On June 21, the legislature adjourned without voting on congestion pricing. On July 16, however, it was introduced in a special session of the state Senate. 

A grim-faced mayor sat with state senators in Albany in tense backroom meetings that ran late into the evening. 

Democrats complained Bloomberg had failed to answer their basic questions about congestion pricing. The mayor was furious. 

"Anybody that says we didn't have enough time to look at this is ridiculous," he shot back later on an Albany radio program. 

"His posture was not ingratiating," state Sen. Kevin Parker, a Brooklyn Democrat, told the New York Times. "He says he doesn't know politics, and he certainly bore that out by the way he behaved."

Angry Senate Democrats voted as a bloc to defeat the measure. But Shelly Silver and some Assembly Democrats came up with a compromise that bought Bloomberg more time. The legislature agreed to create a commission to consider policies, including congestion pricing, to reduce New York City traffic. The legislature could then act on the commission’s findings in the 2008 session. 

The federal government cooperated, too, giving New York until the following spring to get the grant money. Proponents sighed with relief. "This is a tremendous breakthrough in the struggle to achieve a more efficient, mobile city," said Kathy Wylde, president of the Partnership for New York City, a business group and major backer of congestion pricing. 

First Steps

The PlaNYC team tried not to let the battle over congestion pricing overshadow the rest of its agenda.  

"We knew we had to keep the momentum going right away ... and so we made an announcement, like, every week," said Ariella Maron, who was now deputy director of the Office of Long-Term Planning and Sustainability. 

By July, nearly 70 schoolyards had been turned into green spaces, and a 13-agency task force had begun analyzing ways to manage the storm water runoff that routinely clogged the city’s sewage system.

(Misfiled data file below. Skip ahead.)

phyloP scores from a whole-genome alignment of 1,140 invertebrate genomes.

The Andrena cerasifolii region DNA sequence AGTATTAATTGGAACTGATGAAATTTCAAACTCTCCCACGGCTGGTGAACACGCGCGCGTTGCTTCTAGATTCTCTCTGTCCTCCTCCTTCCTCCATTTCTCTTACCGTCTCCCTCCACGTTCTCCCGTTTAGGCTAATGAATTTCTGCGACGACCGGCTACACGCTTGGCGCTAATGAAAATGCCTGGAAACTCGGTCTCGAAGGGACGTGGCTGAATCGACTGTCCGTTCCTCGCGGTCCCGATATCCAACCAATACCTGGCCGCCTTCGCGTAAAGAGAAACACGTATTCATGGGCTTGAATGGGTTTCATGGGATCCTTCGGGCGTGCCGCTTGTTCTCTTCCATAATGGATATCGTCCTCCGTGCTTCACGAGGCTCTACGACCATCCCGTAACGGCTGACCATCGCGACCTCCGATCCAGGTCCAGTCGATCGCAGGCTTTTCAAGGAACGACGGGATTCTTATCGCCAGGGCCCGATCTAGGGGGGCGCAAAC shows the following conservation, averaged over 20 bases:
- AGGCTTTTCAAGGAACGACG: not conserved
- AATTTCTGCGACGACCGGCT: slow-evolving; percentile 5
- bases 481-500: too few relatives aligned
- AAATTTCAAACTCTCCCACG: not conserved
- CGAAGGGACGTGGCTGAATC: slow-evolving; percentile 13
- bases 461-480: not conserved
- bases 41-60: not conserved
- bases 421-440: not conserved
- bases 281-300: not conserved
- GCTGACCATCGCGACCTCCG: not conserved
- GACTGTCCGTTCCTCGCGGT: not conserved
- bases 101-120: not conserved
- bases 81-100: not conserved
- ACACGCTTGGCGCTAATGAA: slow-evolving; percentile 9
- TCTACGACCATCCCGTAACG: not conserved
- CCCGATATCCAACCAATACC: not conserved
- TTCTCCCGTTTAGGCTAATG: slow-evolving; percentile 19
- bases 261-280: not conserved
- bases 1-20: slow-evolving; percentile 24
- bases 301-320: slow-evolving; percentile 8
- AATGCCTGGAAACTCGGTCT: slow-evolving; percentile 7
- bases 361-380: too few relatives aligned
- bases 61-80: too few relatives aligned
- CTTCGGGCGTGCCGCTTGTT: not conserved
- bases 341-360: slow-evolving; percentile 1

Bloomberg launched the Mayor's Carbon Challenge, which encouraged the private sector and institutions to voluntarily reduce their greenhouse gas emissions to 30 percent below 2006 levels by 2017—the target already set for city-owned buildings. 

Two initiatives to curb carbon emissions from buildings—by far New York's biggest source of greenhouse gases—took effect. Biofuels would replace some of the heating oil in city-owned buildings, and new construction codes required all new buildings to have energy-efficient heating systems, light-colored roofs and other green features.

Last Chance

Outside the city, the mayor continued speaking about the need for climate action.

In a speech before the U.S. Conference of Mayors he pushed for a national carbon tax, which was gaining support among some environmentalists, business groups and former Vice President Al Gore. 

"We have to stop ignoring the laws of economics. As long as greenhouse gas pollution is free, it will be abundant. If we want to reduce it, there has to be a cost for producing it," he said. "This is America! We can't be afraid to lead, to innovate, to experiment. Cities aren't afraid."

The speech drew special attention because Bloomberg had recently left the Republican Party and registered as an independent, a move many saw as a first step toward a 2008 presidential bid. His aides considered the speech one of the most significant policy addresses of his second term.

"The mayor likes big challenges," said Marcia Bystryn of the New York League of Conservation Voters. "Just by virtue of his personality, he likes to be in the lead. He likes the big idea."